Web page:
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May 2024
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Make Succession a Success

Develop a plan to train incoming club officers—and the ones after that.

By Kate McClare, DTM


Seven Toastmasters icons with black and maroon drawings representing president, vmp, vpe, vppr, treasurer, saa, secretary

It’s an often-overlooked part of every club officer’s list of responsibilities: Prepare your successor for office.

If your club barely managed to get enough officers to serve this year, thinking about who will come after them may seem as pointless as planning how to spend next year’s lottery winnings. But putting off succession planning could be one of the reasons you’re struggling to fill officer roles each year. And a club that has a plan in place can end up feeling like it did win the lottery.

Now is the time to create a transition plan for your incoming club officers and those who will replace them.


Time to Transition

Let’s start with the short term: 2022–2023 club officers helping 2023–2024 ones. There is plenty of time to assist with this officer transition since there could be a full month or two between the time new officers are elected and the time they start their term, on July 1. (Or January 1 for clubs that elect officers every six months.)

New officers will be able to attend club officer training at the start of their term, but working one-on-one with their predecessor is a great supplement to the group training. Each officer can outline their role for their successor, offer helpful tips, provide useful materials, and answer questions.

Succession planning “is so important that I believe clubs should make the transition process an organized part of the Club Success Plan.”

—Lance Webster, DTM

“There’s no better training than having someone in the role tell you what to do and what are the responsibilities,” says Sherri Raftery, DTM, a member of six clubs, including Island Foghorns in Middletown, Rhode Island.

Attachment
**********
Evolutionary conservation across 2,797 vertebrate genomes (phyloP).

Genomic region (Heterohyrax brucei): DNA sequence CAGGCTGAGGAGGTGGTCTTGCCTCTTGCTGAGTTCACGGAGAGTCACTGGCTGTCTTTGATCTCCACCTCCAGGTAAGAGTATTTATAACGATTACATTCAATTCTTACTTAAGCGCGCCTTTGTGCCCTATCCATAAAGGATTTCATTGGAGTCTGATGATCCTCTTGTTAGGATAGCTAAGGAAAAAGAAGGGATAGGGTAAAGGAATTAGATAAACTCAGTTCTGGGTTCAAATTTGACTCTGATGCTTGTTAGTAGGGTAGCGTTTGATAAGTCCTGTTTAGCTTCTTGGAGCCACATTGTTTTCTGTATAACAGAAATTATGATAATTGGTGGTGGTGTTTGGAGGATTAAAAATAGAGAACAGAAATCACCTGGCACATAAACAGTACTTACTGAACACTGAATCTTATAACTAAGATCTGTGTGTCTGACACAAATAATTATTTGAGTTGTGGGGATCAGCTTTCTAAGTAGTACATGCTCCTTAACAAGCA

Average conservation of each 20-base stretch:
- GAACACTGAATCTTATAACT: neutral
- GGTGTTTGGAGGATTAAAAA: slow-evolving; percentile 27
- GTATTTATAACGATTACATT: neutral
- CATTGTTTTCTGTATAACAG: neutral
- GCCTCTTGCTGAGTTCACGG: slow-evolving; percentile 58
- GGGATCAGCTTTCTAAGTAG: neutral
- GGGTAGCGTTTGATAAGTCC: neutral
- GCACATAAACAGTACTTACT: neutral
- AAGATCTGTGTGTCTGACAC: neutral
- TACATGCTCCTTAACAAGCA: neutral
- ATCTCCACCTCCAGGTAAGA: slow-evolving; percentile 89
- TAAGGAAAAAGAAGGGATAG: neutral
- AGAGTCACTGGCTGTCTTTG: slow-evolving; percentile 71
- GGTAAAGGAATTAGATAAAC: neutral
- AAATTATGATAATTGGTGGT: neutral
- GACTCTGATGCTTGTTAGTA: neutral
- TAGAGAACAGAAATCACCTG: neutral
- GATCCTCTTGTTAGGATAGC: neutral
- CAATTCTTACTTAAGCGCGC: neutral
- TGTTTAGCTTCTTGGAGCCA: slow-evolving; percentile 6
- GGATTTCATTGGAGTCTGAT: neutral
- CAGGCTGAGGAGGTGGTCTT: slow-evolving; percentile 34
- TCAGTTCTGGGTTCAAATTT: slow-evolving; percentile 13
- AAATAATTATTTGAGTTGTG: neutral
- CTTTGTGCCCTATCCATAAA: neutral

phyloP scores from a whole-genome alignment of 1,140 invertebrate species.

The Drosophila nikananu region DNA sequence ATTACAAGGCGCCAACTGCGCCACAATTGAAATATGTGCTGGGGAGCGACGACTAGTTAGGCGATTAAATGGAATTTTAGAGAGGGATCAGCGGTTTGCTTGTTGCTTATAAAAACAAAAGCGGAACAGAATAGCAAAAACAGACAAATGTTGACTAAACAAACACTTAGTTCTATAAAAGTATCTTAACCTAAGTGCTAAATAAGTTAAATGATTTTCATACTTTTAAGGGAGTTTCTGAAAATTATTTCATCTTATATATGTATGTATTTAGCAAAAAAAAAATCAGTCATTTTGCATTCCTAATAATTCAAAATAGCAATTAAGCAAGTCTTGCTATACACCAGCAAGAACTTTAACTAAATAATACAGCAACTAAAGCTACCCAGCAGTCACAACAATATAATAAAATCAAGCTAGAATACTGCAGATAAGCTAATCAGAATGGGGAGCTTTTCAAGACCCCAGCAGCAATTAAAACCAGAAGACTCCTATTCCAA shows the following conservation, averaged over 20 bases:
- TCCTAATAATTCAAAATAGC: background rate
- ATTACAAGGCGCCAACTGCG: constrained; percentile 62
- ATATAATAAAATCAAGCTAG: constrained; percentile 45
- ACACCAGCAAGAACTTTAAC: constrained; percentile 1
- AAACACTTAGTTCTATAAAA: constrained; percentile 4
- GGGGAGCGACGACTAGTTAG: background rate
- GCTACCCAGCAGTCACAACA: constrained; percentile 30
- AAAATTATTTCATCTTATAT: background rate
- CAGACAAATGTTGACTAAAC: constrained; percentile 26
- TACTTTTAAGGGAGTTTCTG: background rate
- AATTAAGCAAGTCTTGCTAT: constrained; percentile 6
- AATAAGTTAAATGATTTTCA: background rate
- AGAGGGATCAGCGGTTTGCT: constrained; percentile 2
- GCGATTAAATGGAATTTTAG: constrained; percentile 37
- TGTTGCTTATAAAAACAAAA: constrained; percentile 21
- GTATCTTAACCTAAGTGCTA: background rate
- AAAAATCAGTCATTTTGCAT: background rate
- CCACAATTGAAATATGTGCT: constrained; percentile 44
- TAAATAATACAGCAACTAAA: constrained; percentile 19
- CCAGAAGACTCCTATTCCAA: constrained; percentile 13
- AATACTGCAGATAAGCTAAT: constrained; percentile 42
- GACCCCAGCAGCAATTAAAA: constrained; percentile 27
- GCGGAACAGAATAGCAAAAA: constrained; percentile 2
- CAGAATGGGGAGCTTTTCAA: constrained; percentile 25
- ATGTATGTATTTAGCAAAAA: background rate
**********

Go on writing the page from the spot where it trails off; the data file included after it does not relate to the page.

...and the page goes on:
Helping new officers is vital, but in the long run, such efforts should also extend to potential club officers—members who haven’t been elected yet but hopefully will be at some point. “Succession planning ensures that club members are mentally prepared for a potential role instead of being suddenly and unexpectedly nominated and voted in at the elections meeting,” says Deb Walker, a member of three clubs, including FCC Stubble Jumpers in Regina, Saskatchewan, Canada.

Lance Webster, DTM, a Past District Director of District 52 in Los Angeles, California, says succession planning is so important that he believes clubs “should make the transition process an organized part of the Club Success Plan, including deadlines for the transition process.”

Current officers themselves benefit from working with incoming ones. “You never learn as well or as much as when you have to teach,” Webster notes.


The Long View

The work should begin long before elections, as current officers look for likely candidates to replace them—and even for candidates to follow those officers. The second wave can be positioned as assistants to the formally elected officer, giving them a year of training and mentoring to help them get comfortable with the lead position (subject to club election).

Raftery, a longtime Toastmaster who has served as a club officer many times, says officers should always be cognizant of other club members who would make good future leaders. “That’s one of your responsibilities,” she says. “If you look at it, [your responsibility] is always to find your successor.”

The succession process should begin with each officer listing best practices for their role and noting any associated events, such as membership renewal dates for the Treasurer, for example, or speech contests for the Vice President Education. Many officers even keep a journal of their activities for the year to give their successor an accurate picture of the job.


Beware of TMI

That’s “too much information,” not “Toastmasters International.”

“Well, that’s the thing,” Raftery says. “You don’t want to overload them. It can be too much. In fact, it can take a good six months to learn your role, and once you’ve mastered it, your term is over, so it’s the next person’s time.

“That’s what’s good about Toastmasters—it’s an opportunity for everyone to learn the roles, and then the next one gets to learn.”

For Walker, the member in Saskatchewan, creating a succession plan means reflecting on your role and how you will perform it. What will you leave behind for others to follow?

“It’s like a wood carving,” she says. “What am I going to do with this role for the next year? What is my wood carving going to look like? How am I going to chip away at it, and what is my masterpiece going to be by the end? What’s your legacy?”


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